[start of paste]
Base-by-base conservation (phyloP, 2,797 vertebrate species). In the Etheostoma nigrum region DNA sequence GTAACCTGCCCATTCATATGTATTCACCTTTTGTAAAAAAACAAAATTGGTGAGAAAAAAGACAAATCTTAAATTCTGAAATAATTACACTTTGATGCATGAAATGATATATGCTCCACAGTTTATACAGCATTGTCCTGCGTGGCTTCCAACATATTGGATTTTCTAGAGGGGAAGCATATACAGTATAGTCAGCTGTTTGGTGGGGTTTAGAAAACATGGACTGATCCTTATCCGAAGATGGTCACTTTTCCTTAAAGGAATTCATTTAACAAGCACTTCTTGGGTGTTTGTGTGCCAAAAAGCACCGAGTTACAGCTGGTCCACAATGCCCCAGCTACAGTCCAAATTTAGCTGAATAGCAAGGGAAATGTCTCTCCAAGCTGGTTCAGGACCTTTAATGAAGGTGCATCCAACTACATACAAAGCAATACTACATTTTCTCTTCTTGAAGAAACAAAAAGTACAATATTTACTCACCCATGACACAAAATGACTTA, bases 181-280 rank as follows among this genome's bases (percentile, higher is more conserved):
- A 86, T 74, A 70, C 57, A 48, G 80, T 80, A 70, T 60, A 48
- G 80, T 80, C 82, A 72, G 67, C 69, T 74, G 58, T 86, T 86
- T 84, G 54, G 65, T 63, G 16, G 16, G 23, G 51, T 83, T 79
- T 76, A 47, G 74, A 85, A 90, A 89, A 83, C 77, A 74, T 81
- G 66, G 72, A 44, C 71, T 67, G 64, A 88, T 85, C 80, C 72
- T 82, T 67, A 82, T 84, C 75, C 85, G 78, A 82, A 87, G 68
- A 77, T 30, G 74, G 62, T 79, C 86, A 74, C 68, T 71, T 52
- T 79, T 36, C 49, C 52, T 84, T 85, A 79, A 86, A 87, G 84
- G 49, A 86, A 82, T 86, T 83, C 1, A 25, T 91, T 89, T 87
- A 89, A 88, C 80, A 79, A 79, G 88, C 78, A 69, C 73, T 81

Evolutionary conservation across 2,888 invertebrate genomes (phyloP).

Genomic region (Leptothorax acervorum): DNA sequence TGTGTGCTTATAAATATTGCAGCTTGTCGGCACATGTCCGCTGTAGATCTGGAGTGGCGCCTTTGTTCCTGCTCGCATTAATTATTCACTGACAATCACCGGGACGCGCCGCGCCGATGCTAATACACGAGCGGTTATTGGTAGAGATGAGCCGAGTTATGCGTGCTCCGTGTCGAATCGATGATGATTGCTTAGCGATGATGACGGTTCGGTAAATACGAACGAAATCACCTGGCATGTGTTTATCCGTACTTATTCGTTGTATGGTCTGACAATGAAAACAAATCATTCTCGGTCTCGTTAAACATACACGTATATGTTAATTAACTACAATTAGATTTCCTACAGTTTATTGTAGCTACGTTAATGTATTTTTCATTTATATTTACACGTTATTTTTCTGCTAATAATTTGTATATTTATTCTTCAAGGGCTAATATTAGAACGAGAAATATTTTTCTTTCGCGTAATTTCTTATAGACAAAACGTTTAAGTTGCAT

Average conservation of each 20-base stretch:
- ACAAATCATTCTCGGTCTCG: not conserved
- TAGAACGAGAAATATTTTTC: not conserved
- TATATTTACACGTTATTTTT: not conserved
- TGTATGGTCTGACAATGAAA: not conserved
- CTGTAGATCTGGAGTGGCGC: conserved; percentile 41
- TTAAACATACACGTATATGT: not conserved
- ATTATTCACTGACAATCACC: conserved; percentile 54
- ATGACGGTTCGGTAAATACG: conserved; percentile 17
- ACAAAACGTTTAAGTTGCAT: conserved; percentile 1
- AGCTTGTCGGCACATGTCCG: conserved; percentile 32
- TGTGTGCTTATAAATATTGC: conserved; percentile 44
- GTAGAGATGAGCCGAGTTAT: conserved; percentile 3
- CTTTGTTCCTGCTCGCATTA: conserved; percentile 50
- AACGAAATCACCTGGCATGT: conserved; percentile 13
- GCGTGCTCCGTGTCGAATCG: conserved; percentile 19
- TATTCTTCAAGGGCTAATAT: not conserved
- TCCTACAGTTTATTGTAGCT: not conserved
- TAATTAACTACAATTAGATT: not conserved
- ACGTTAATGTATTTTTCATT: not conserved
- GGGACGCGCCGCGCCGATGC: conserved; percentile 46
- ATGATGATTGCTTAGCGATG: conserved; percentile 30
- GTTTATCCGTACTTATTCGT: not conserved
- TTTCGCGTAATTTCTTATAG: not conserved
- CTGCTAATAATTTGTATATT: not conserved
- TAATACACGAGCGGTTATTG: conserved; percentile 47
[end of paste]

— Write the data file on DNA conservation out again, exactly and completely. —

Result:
Base-by-base conservation (phyloP, 2,797 vertebrate species). In the Etheostoma nigrum region DNA sequence GTAACCTGCCCATTCATATGTATTCACCTTTTGTAAAAAAACAAAATTGGTGAGAAAAAAGACAAATCTTAAATTCTGAAATAATTACACTTTGATGCATGAAATGATATATGCTCCACAGTTTATACAGCATTGTCCTGCGTGGCTTCCAACATATTGGATTTTCTAGAGGGGAAGCATATACAGTATAGTCAGCTGTTTGGTGGGGTTTAGAAAACATGGACTGATCCTTATCCGAAGATGGTCACTTTTCCTTAAAGGAATTCATTTAACAAGCACTTCTTGGGTGTTTGTGTGCCAAAAAGCACCGAGTTACAGCTGGTCCACAATGCCCCAGCTACAGTCCAAATTTAGCTGAATAGCAAGGGAAATGTCTCTCCAAGCTGGTTCAGGACCTTTAATGAAGGTGCATCCAACTACATACAAAGCAATACTACATTTTCTCTTCTTGAAGAAACAAAAAGTACAATATTTACTCACCCATGACACAAAATGACTTA, bases 181-280 rank as follows among this genome's bases (percentile, higher is more conserved):
- A 86, T 74, A 70, C 57, A 48, G 80, T 80, A 70, T 60, A 48
- G 80, T 80, C 82, A 72, G 67, C 69, T 74, G 58, T 86, T 86
- T 84, G 54, G 65, T 63, G 16, G 16, G 23, G 51, T 83, T 79
- T 76, A 47, G 74, A 85, A 90, A 89, A 83, C 77, A 74, T 81
- G 66, G 72, A 44, C 71, T 67, G 64, A 88, T 85, C 80, C 72
- T 82, T 67, A 82, T 84, C 75, C 85, G 78, A 82, A 87, G 68
- A 77, T 30, G 74, G 62, T 79, C 86, A 74, C 68, T 71, T 52
- T 79, T 36, C 49, C 52, T 84, T 85, A 79, A 86, A 87, G 84
- G 49, A 86, A 82, T 86, T 83, C 1, A 25, T 91, T 89, T 87
- A 89, A 88, C 80, A 79, A 79, G 88, C 78, A 69, C 73, T 81

Evolutionary conservation across 2,888 invertebrate genomes (phyloP).

Genomic region (Leptothorax acervorum): DNA sequence TGTGTGCTTATAAATATTGCAGCTTGTCGGCACATGTCCGCTGTAGATCTGGAGTGGCGCCTTTGTTCCTGCTCGCATTAATTATTCACTGACAATCACCGGGACGCGCCGCGCCGATGCTAATACACGAGCGGTTATTGGTAGAGATGAGCCGAGTTATGCGTGCTCCGTGTCGAATCGATGATGATTGCTTAGCGATGATGACGGTTCGGTAAATACGAACGAAATCACCTGGCATGTGTTTATCCGTACTTATTCGTTGTATGGTCTGACAATGAAAACAAATCATTCTCGGTCTCGTTAAACATACACGTATATGTTAATTAACTACAATTAGATTTCCTACAGTTTATTGTAGCTACGTTAATGTATTTTTCATTTATATTTACACGTTATTTTTCTGCTAATAATTTGTATATTTATTCTTCAAGGGCTAATATTAGAACGAGAAATATTTTTCTTTCGCGTAATTTCTTATAGACAAAACGTTTAAGTTGCAT

Average conservation of each 20-base stretch:
- ACAAATCATTCTCGGTCTCG: not conserved
- TAGAACGAGAAATATTTTTC: not conserved
- TATATTTACACGTTATTTTT: not conserved
- TGTATGGTCTGACAATGAAA: not conserved
- CTGTAGATCTGGAGTGGCGC: conserved; percentile 41
- TTAAACATACACGTATATGT: not conserved
- ATTATTCACTGACAATCACC: conserved; percentile 54
- ATGACGGTTCGGTAAATACG: conserved; percentile 17
- ACAAAACGTTTAAGTTGCAT: conserved; percentile 1
- AGCTTGTCGGCACATGTCCG: conserved; percentile 32
- TGTGTGCTTATAAATATTGC: conserved; percentile 44
- GTAGAGATGAGCCGAGTTAT: conserved; percentile 3
- CTTTGTTCCTGCTCGCATTA: conserved; percentile 50
- AACGAAATCACCTGGCATGT: conserved; percentile 13
- GCGTGCTCCGTGTCGAATCG: conserved; percentile 19
- TATTCTTCAAGGGCTAATAT: not conserved
- TCCTACAGTTTATTGTAGCT: not conserved
- TAATTAACTACAATTAGATT: not conserved
- ACGTTAATGTATTTTTCATT: not conserved
- GGGACGCGCCGCGCCGATGC: conserved; percentile 46
- ATGATGATTGCTTAGCGATG: conserved; percentile 30
- GTTTATCCGTACTTATTCGT: not conserved
- TTTCGCGTAATTTCTTATAG: not conserved
- CTGCTAATAATTTGTATATT: not conserved
- TAATACACGAGCGGTTATTG: conserved; percentile 47